“Inspired by the simple principle that people are fascinated when artists and craftsmen openly demonstrate their skills and discuss their work, Art in Action was born. In 1977, 51 artists and musicians took part and 14,000 visitors arrived. Today Art in Action held in the beautiful grounds of Waterperry House and Gardens in Oxfordshire, welcomes approximately 25,000 people over four days.
Artists from a vast array of disciplines come to Art in Action, set-up their studios in marquees, and work, offering visitors a rare opportunity to observe the creative process first hand and to speak to the artists.
Chosen on merit, entry is by invitation. Artists are given space to work; free from commercial pressure they can relax, enjoy working, and meet visitors. Art works are for sale, often directly from the artist.”
This year I was very fortunate to be invited to demonstrate my creative process to the public at this wonderful event.
Daunted initially by the size of my space I asked the organisers if I could share my stand with a fellow jeweller and friend, Ros Millar. Happily there were no objections and so began a wonderful adventure over 5 days for the both of us in the Oxfordshire countryside.
With months of rain and waterlogged ground it was touch and go whether the show was still going to go ahead. Adamant to not let both visitors and demonstrators down, the organisers persevered and it proved to be a successful decision. On Wednesday 18th July we set off in my Mini down the M40 towards Oxford with an entire studio in the back! Surprisingly spacious when good packing is employed.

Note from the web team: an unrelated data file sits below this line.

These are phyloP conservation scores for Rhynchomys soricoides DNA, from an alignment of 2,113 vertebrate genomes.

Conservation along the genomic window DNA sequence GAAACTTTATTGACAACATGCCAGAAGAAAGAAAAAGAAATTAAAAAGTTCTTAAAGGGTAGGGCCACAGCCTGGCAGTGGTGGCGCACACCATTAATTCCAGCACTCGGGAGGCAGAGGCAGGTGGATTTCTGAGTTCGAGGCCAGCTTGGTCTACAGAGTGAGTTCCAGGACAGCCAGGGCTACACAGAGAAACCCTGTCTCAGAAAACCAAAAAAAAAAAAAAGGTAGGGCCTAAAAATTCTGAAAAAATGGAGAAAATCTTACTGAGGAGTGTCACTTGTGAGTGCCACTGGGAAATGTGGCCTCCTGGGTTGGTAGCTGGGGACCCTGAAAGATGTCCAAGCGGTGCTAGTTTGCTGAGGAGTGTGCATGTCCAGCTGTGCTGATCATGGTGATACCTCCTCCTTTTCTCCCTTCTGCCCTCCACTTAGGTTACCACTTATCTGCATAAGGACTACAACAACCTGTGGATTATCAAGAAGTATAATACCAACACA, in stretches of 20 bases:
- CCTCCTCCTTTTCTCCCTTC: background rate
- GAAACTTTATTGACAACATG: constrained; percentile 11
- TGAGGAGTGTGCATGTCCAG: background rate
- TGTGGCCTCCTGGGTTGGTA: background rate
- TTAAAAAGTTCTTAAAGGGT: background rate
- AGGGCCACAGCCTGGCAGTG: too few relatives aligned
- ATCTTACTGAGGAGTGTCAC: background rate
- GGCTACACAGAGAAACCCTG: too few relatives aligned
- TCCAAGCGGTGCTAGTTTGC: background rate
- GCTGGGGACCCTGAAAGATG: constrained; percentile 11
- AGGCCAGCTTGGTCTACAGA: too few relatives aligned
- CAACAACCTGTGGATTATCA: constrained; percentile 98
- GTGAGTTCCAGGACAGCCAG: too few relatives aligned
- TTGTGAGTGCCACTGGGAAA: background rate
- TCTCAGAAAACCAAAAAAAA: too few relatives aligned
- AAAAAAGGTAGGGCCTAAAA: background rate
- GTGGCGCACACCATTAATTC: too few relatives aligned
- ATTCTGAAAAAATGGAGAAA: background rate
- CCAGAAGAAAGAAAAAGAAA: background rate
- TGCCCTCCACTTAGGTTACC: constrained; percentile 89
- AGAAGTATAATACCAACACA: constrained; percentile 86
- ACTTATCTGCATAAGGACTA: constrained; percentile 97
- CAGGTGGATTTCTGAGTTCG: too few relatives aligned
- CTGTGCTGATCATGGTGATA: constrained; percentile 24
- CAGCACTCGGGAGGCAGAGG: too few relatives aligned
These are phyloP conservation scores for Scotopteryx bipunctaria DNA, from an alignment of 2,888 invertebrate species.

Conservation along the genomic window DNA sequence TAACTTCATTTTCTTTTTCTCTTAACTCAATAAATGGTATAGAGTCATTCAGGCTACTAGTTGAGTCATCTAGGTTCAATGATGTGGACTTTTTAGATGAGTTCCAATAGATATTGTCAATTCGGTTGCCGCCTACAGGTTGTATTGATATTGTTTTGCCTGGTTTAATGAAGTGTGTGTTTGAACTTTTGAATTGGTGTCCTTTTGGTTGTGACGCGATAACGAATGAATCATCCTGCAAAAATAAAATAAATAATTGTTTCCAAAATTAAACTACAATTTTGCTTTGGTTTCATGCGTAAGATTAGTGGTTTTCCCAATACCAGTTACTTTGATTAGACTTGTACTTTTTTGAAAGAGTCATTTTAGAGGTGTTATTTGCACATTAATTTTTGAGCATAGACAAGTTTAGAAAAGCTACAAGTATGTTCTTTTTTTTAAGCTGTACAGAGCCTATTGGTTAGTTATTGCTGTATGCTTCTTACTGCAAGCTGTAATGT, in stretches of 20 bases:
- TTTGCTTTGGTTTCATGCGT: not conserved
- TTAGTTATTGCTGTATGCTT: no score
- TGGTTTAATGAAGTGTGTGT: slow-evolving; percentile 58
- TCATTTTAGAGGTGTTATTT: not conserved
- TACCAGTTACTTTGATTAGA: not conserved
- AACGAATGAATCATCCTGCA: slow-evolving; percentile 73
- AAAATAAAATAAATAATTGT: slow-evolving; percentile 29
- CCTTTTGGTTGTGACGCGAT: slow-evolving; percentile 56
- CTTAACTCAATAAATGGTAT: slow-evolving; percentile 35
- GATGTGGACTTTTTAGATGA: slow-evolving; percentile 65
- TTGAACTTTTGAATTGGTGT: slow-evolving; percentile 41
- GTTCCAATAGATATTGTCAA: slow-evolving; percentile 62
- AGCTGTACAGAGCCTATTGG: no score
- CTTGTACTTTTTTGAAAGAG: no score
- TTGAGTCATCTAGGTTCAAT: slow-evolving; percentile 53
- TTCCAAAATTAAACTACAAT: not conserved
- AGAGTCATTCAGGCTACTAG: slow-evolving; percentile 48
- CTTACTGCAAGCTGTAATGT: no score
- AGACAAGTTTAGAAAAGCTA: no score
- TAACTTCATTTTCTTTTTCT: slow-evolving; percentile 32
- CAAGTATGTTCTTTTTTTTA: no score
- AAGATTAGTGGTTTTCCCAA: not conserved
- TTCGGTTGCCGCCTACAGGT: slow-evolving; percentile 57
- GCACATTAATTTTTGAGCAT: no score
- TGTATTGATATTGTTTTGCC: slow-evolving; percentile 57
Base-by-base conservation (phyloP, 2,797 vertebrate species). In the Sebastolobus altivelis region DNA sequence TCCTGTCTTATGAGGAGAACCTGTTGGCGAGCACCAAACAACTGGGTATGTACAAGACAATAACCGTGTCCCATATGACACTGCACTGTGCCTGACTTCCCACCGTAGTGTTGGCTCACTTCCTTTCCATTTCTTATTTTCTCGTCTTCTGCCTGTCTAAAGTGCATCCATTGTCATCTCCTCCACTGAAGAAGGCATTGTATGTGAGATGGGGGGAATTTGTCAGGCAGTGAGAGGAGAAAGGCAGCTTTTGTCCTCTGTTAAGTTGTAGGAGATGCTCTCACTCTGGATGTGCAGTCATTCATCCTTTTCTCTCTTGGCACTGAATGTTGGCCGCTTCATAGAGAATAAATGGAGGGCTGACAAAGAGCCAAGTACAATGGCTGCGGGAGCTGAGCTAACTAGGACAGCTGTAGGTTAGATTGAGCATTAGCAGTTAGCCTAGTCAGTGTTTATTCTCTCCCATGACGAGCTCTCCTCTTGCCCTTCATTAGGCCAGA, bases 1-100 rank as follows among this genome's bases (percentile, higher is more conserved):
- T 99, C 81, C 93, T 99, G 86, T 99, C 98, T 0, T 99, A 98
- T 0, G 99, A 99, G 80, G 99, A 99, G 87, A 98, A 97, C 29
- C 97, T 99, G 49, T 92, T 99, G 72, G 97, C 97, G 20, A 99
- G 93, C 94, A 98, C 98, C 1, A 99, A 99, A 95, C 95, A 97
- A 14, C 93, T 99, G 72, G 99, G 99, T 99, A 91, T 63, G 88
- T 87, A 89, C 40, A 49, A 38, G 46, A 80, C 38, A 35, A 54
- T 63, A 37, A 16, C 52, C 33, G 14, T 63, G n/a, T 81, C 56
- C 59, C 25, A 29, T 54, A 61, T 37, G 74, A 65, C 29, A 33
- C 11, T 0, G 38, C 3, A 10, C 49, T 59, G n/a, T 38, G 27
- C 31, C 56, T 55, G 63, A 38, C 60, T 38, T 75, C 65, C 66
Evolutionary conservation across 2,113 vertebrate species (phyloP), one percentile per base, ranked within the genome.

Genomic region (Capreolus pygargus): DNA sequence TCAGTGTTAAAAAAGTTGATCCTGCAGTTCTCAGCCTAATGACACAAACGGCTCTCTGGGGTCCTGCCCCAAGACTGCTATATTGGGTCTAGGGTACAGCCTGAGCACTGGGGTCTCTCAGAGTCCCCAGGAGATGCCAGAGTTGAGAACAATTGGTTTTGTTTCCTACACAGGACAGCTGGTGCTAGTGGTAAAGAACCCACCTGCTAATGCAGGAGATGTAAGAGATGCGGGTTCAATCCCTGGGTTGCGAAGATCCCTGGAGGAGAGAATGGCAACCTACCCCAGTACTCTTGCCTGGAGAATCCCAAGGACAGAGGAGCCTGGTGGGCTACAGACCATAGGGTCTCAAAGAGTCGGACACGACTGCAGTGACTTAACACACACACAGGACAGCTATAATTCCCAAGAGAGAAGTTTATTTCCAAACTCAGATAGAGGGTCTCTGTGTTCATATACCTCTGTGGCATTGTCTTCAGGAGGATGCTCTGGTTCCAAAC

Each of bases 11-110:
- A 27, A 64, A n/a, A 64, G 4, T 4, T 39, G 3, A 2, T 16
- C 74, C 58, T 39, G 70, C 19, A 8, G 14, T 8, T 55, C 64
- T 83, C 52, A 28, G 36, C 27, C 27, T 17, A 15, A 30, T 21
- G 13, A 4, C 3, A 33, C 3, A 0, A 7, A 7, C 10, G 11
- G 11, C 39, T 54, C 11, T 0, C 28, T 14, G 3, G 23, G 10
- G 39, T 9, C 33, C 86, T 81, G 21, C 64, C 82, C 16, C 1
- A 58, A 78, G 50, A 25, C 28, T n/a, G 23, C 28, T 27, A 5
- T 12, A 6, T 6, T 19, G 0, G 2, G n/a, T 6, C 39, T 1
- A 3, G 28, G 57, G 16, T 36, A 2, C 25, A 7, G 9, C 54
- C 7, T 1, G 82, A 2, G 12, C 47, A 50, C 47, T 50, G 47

Our shared stand which doubled as a studio and shop.
On Thursday 19th July the show opened to the public at 10am, we were impressed by the number of people already making their way around the metal and jewellery work tent so early on. It just goes to show the immense interest people have in the creative process of what we do on a daily basis. Visitors were keen to watch Ros and I as we demonstrated our different production methods, asking lots of questions and handling the various samples and materials we had laid out.
It also added another dimension to our jewellery – people could appreciate the work that goes into making something by hand. There is always so much more to it than just the value of the materials used, as our customers saw.
My prototypes and sketchbooks show the design process – from ideas to the finished products.
I was demonstrating the folding and forming of metal, from flat sheet into three-dimensional forms as used in my Unfurled collection. My sketchbook proved to be very popular with people, who liked seeing the genesis of ideas through drawings as well as the many prototypes I had, which helped to refine the designs.
What I found most pleasing about the whole experience was the number of young children who attended the event, curious about how we made things and why we did things a certain way and what tools we used to help us. Hopefully I inspired a few along the way and showed them that you can do what you love and make a career out of it!
Ros demonstrating the cuttlefish bone casting technique and her jewellery pieces for sale.
Ros demonstrated the technique of using cuttlefish bone to create molds and cast directly from them into silver. The natural contours of the cuttlefish are impressed upon the metal during the casting, giving each piece a unique texture and finish. The process is quite serendipitous as you never quite know exactly how a piece will turn out once the molten metal is poured into the cuttlefish bone mold.
To summerise, Art in Action was a great event to be part of this year and very different from other shows I’ve taken part in. Visitors and demonstrators alike were so welcoming and supportive and it was nice to be part of such a creative microcosm. I’m pleased to say we’ve been invited back for next years show and i can’t wait!
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This post was written by admin-kovanovic